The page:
Asthma & Aspirin Sensitivity and What Aspirin Sensitive Asthmatics need to Know
According to the U.S. National Institute of Health an estimated 3-5% of persons with asthma experience allergic reactions to aspirin, aspirin related products. Aspirin compounds can be found in medicine, foods, cleaning products, personal hygiene products and cosmetics.
Aspirin sensitive Asthma patients can experience negative and adverse reactions to aspirin and aspirin related compounds that can cause their asthma to worsen, often in the form of a severe and sudden attack. Asthmatics that are sensitive to aspirin and aspirin can experience nasal congestion and abdominal pains. Additionally, aspirin sensitive patients can experience nasal polyps.
If you experience the following symptoms contact your physician or health care provider and avoid aspirin until advised by a medical professional. If your symptoms are severe don’t hesitate to seek emergency care. Allergic reactions to aspirin can be life threatening to some Asthmatics. Seek medical advice if you have asthma and you notice any of the following:
* Severe Rash
* Severe Hives
* Swelling of the mouth or throat
Aspirin Compounds (commonly known as Salicylates) can also be found in Foods, Household and Personal Hygiene Products such as Soaps and Shampoos and Cosmetics
What are Salicylates?
Salicylates are chemicals found naturally in plants and are a major ingredient of aspirin and other pain-relieving medications. They are also found in many fruits and vegetables, as well as many common health and beauty products.
What Are the Symptoms of a Salicylate Allergy?
Common symptoms of Salicylate allergy
* Hives, rashes, mouth ulcers
* Skin itching or irritation
* Burning, soreness, puffiness or itching in the eyes
* Changes in skin color
* Swelling in the hands and feet
* Swelling of the face, lips or eyelids
* Nasal congestion
* Wheezing, trouble breathing, a cough that won’t go away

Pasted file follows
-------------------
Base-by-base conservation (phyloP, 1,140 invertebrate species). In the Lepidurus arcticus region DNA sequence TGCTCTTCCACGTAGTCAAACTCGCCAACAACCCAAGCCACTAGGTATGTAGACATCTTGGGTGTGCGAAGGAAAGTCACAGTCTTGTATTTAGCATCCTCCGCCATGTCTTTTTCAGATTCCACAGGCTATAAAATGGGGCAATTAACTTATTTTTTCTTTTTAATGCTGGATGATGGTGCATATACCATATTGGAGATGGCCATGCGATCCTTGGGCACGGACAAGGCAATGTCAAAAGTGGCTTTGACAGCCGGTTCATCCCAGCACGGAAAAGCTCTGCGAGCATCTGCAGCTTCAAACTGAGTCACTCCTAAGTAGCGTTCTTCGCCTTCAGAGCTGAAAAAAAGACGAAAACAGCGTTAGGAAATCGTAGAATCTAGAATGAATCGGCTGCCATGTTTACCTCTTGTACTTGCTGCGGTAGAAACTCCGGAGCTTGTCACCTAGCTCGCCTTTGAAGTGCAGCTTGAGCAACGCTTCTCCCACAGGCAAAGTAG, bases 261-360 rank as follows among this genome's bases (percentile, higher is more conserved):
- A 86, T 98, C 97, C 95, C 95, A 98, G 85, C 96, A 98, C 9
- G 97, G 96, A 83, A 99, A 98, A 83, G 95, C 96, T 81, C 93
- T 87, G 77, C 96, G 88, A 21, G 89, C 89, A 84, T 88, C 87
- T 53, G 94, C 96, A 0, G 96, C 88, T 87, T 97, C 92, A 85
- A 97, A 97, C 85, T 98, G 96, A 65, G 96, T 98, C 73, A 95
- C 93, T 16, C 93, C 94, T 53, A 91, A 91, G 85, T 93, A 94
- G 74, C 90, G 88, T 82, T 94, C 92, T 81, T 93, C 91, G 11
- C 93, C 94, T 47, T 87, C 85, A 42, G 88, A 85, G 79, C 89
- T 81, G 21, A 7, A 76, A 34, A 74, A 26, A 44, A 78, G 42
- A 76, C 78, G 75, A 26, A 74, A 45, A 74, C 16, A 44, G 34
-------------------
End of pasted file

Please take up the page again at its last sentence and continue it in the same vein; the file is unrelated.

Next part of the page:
* Nasal polyps
* Incontinence, bedwetting or an urgency to urinate
* Sinus inflammation
* Nausea or stomach pain
* Loss of memory
* Difficulty concentrating
Foods with the highest salicylate levels include: (consult your physician or health care provider for a full list)
* Fruits such as citrus, grapes (including champagne and wine) apples, avocados, plums, blueberries, dates, kiwi fruit, peaches, raspberries, figs, grapes, strawberries, cherries, grapefruit, and prunes
* Vegetables such as tomatoes, alfalfa, cauliflower, cucumbers, mushrooms, radishes, broad beans, eggplant, spinach, zucchini, broccoli, and hot peppers
* Some cheeses
* Herbs, spices, and condiments such as dry spices and powders, tomato pastes and sauces, vinegar, and soy sauce, jams, and jellies
* Beverages such as coffee, wine, beer, orange juice, apple cider, regular and herbal tea, rum, and sherry
* Nuts such as pine nuts, peanuts, pistachios, and almonds
* Some candies, such as peppermints, licorice, and mint-flavored gum and breath mints
Highlighted below is a partial list of some of the more commonly known medicines and foods that aspirin sensitive patients should avoid. (Consult and discuss this with your Physician or Health Care provider)
Aspirin and non-steroidal anti inflammatory drugs are sold over-the-counter in a variety of preparations and under many different names. One must be careful to read labels on over-the-counter cold remedies, allergy medicines, pain killers, and relievers of stomach discomfort, many of which contain aspirin.
Over-the-Counter Medications reported to contain aspirin:
Non-Steroidal Antiinflammatory Drugs
* Motrin IB
* Orudis KT
* Alka Seltzer Plus
* Goody’s Headache Powders
* Bayer Children’s Cold Table
* Stanback Headache Powders
* BC Powder
* St. Joseph Cold Tablet for Children
* Cama Arthritis Pain Relieve
Prescription Medications Aspirin-Containing Medications
Non-Steroidal Antiinflammatory Drugs
Many aspirin sensitive Asthmatics that experience nasal polyps may be diagnosed by their physician, asthma specialist or allergist with Samter’s triad. Samter’s triad is a medical condition consisting of asthma, aspirin sensitivity, and nasal polyposis.
Some people find relief of symptoms by following a low-salicylate diet such as the Feingold diet. They may need to eliminate the other salicylate-containing foods identified by Swain in 1985 as well. For those who need them, these salicylates are listed in charts in the Feingold Handbook based on level of salicylate measured in the item. Unfortunately, any such list is only a rough guideline since amounts will vary depending on fruit/vegetable variety and where grown; in fact, organic foods have been shown to contain more salicylate than conventional produce because the plant is more likely to be under attack from pests, and salicylate is produced by the plant as protection.